We sat down with Mwende Mukwanyaga, a senior data journalist and researcher with Kenyan research organisation Odipo Dev, to learn about how she journeyed into data journalism. When we asked if she identifies as a journalist or researcher first, her response was: “What I identify most with is a creative.” But that’s not all. Mwende is also a photographer, teacher on the weekend, florist, project manager, mixologist and an activist. What can we learn from her creative approach to data journalism?
Creatives don’t wait to be taught what to do
How does Mwende approach challenges and problems? By choosing the road less travelled. “It's not reliable for us to wait for data to be available. We are having to go more and more into the field. And what is happening now is we are having to rely more on qualitative data than quantitative [because] we have very little numbers to work with… So we go to the people.”
“It's not reliable for us to wait for data to be available. We are having to go more and more into the field. And what is happening now is we are having to rely more on qualitative data than quantitative [because] we have very little numbers to work with… So we go to the people.”
This creative approach is demonstrated in Mwende’s approach to field work. Odipo Dev uses ethnography as a market research methodology, one of the creative approaches that they use to create consumer profiles and research is social media. “Studying ethnography using social media has been very [insightful, we] get to see how there is literally no divide between real life and social media life.”
Using innovative solutions is an approach she has used since she was a journalism student. Her final year research project was around social media advocacy and its implications on gender based violence was her first interaction with data in journalism. She quickly realised that data on her research topic was limited and used her personal network of activists to hand build a gender based violence data set using mostly online video tutorials on data collection and wrangling as a guide. She has since compiled a dataset to be used by bots for broadcasting health information at the height of the Covide-19 pandemic, and is currently working on building qualitative and quantitative datasets on cancer and diabetes in Kenya.
Try different and new things/explore what you don’t know.
While studying, she was working part time as a [studio operator] for a sports channel as well as an academic researcher. “I remember at that point I was also, just desperate to know what a journalism career looks like for me you know…?” Working as an academic researcher had introduced her to a variety of data cleaning, data analysis, and data visualisation tools like Flourish and Datawrapper. However the tools themselves did not help in defining the kind of journalist that she wanted to be. On the other hand, the studio work environment coupled with having her equipment stolen from her person led Mwende to decide that studio work wasn’t for her.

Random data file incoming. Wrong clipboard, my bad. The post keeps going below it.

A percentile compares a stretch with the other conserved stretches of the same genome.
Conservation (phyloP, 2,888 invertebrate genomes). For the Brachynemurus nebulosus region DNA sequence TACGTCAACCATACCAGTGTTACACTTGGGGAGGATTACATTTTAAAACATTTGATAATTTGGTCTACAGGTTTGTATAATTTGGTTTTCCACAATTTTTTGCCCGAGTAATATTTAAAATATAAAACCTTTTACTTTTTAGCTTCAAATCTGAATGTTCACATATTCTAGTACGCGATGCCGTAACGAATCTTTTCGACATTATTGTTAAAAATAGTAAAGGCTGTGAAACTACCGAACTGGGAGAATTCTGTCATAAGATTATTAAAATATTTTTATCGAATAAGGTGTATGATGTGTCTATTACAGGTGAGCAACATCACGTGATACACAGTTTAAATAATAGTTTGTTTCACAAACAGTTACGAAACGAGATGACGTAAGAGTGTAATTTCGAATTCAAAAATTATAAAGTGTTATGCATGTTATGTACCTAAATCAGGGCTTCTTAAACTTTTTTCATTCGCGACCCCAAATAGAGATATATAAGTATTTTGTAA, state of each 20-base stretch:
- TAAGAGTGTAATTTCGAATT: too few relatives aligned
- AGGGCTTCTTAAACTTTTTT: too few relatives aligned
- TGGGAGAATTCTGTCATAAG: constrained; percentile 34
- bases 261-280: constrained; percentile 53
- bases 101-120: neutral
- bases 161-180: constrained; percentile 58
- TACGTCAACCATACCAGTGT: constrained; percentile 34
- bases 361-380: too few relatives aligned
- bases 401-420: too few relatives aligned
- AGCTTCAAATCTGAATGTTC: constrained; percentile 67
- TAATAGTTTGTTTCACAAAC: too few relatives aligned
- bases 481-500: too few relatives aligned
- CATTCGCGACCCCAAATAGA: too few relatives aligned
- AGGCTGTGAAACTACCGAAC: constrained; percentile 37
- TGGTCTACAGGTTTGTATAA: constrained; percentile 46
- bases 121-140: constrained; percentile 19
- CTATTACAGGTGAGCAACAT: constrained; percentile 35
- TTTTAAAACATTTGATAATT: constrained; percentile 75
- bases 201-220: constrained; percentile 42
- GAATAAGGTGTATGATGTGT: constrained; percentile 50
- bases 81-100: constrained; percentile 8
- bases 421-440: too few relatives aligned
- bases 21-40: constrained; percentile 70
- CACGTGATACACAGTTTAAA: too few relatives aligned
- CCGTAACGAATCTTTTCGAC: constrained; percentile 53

In a quest to find out what journalism would be for her, she enrolled in the Top Stories fellowship run by [insert organisation] which introduced her to investigative journalism. When asked what changed her about the training, she refers to an infographic shared by one of the mentors that used an image of military aircraft dropping bombs in collums to represent the number of bombs dropped by each of the recent US presidents. “[He used] no more than 50 words to tell [us] that the Obama administration dropped more bombs. From the visual you've already picked up so much… I think that was actually the first time I made the choice to pursue investigative Journalism.” Soon after her first fellowship she enrolled for a data journalism fellowship run by Africa Uncensored, this fellowship helped her decide that she wanted to focus on using data as part of her investigation and reporting.
“[He used] no more than 50 words to tell [us] that the Obama administration dropped more bombs. From the visual you've already picked up so much… I think that was actually the first time I made the choice to pursue investigative Journalism.”
The fellowship programmes helped her decide what kind of journalist she wanted to be, but they also helped expand her network. She continues to look up to some of her fellowship facilitators as mentors in the data journalism space, but also has the pleasure of working alongside some of them as colleagues at Odipo Dev.
If you are interested in growing your journalism career, and exploring what data journalism is all about, you can apply to one of the ADH fellowship programmes here and also access great lessons about everything from the basics of spreadsheets to mapping data here.
She’s still young and exploring what kind of a journalist she wants to be
When you look at Mwende’s creative approach and journey into data journalism, it is no surprise that within five years of graduating she became a senior data journalist. She does not look at her role as the final destination, she is still discovering how she wants to do data journalism, while exploring the opportunities and possibilities that data presents for journalism, market research and project management opportunities.
If you are inspired by Mwende’s data journalism journey and want to learn more from the journalists in our network, sign up here to receive the ADH newsletter and be among the first to find out when our next training and fellowship applications are announced.